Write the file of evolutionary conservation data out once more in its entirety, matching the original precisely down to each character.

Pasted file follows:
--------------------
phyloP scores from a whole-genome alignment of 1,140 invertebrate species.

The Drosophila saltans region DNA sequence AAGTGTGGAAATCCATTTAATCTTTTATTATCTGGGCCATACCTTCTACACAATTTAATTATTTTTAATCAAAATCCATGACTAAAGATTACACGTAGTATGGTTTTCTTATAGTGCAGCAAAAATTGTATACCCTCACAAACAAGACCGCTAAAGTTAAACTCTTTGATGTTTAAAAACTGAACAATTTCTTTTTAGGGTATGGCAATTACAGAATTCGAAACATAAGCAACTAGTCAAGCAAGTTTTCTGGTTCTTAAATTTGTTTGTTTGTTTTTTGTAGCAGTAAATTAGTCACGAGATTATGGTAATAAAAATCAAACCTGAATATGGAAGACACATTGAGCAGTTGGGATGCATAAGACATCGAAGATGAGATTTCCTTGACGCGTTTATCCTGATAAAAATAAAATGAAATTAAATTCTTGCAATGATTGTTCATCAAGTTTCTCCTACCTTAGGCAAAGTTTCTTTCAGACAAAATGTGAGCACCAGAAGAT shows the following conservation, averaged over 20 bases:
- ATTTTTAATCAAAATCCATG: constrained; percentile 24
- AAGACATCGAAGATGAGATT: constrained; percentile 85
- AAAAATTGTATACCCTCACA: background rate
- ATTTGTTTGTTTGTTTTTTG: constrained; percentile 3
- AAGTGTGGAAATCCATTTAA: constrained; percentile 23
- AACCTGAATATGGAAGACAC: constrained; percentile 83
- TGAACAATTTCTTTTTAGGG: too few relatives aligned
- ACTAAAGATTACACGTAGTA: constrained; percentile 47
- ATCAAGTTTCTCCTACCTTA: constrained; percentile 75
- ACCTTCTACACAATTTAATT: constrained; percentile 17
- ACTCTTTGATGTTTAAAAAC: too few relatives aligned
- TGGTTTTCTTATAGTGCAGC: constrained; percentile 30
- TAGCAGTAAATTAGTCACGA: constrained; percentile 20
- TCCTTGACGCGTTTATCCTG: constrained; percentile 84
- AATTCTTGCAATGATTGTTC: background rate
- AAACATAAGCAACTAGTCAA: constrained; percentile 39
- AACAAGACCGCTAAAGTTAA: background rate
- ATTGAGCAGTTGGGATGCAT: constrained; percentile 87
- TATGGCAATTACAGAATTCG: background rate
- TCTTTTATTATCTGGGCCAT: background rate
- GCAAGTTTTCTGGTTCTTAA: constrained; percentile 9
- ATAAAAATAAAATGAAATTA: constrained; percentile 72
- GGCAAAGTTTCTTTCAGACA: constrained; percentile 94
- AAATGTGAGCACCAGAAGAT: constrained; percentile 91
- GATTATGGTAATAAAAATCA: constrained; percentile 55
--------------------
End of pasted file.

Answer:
phyloP scores from a whole-genome alignment of 1,140 invertebrate species.

The Drosophila saltans region DNA sequence AAGTGTGGAAATCCATTTAATCTTTTATTATCTGGGCCATACCTTCTACACAATTTAATTATTTTTAATCAAAATCCATGACTAAAGATTACACGTAGTATGGTTTTCTTATAGTGCAGCAAAAATTGTATACCCTCACAAACAAGACCGCTAAAGTTAAACTCTTTGATGTTTAAAAACTGAACAATTTCTTTTTAGGGTATGGCAATTACAGAATTCGAAACATAAGCAACTAGTCAAGCAAGTTTTCTGGTTCTTAAATTTGTTTGTTTGTTTTTTGTAGCAGTAAATTAGTCACGAGATTATGGTAATAAAAATCAAACCTGAATATGGAAGACACATTGAGCAGTTGGGATGCATAAGACATCGAAGATGAGATTTCCTTGACGCGTTTATCCTGATAAAAATAAAATGAAATTAAATTCTTGCAATGATTGTTCATCAAGTTTCTCCTACCTTAGGCAAAGTTTCTTTCAGACAAAATGTGAGCACCAGAAGAT shows the following conservation, averaged over 20 bases:
- ATTTTTAATCAAAATCCATG: constrained; percentile 24
- AAGACATCGAAGATGAGATT: constrained; percentile 85
- AAAAATTGTATACCCTCACA: background rate
- ATTTGTTTGTTTGTTTTTTG: constrained; percentile 3
- AAGTGTGGAAATCCATTTAA: constrained; percentile 23
- AACCTGAATATGGAAGACAC: constrained; percentile 83
- TGAACAATTTCTTTTTAGGG: too few relatives aligned
- ACTAAAGATTACACGTAGTA: constrained; percentile 47
- ATCAAGTTTCTCCTACCTTA: constrained; percentile 75
- ACCTTCTACACAATTTAATT: constrained; percentile 17
- ACTCTTTGATGTTTAAAAAC: too few relatives aligned
- TGGTTTTCTTATAGTGCAGC: constrained; percentile 30
- TAGCAGTAAATTAGTCACGA: constrained; percentile 20
- TCCTTGACGCGTTTATCCTG: constrained; percentile 84
- AATTCTTGCAATGATTGTTC: background rate
- AAACATAAGCAACTAGTCAA: constrained; percentile 39
- AACAAGACCGCTAAAGTTAA: background rate
- ATTGAGCAGTTGGGATGCAT: constrained; percentile 87
- TATGGCAATTACAGAATTCG: background rate
- TCTTTTATTATCTGGGCCAT: background rate
- GCAAGTTTTCTGGTTCTTAA: constrained; percentile 9
- ATAAAAATAAAATGAAATTA: constrained; percentile 72
- GGCAAAGTTTCTTTCAGACA: constrained; percentile 94
- AAATGTGAGCACCAGAAGAT: constrained; percentile 91
- GATTATGGTAATAAAAATCA: constrained; percentile 55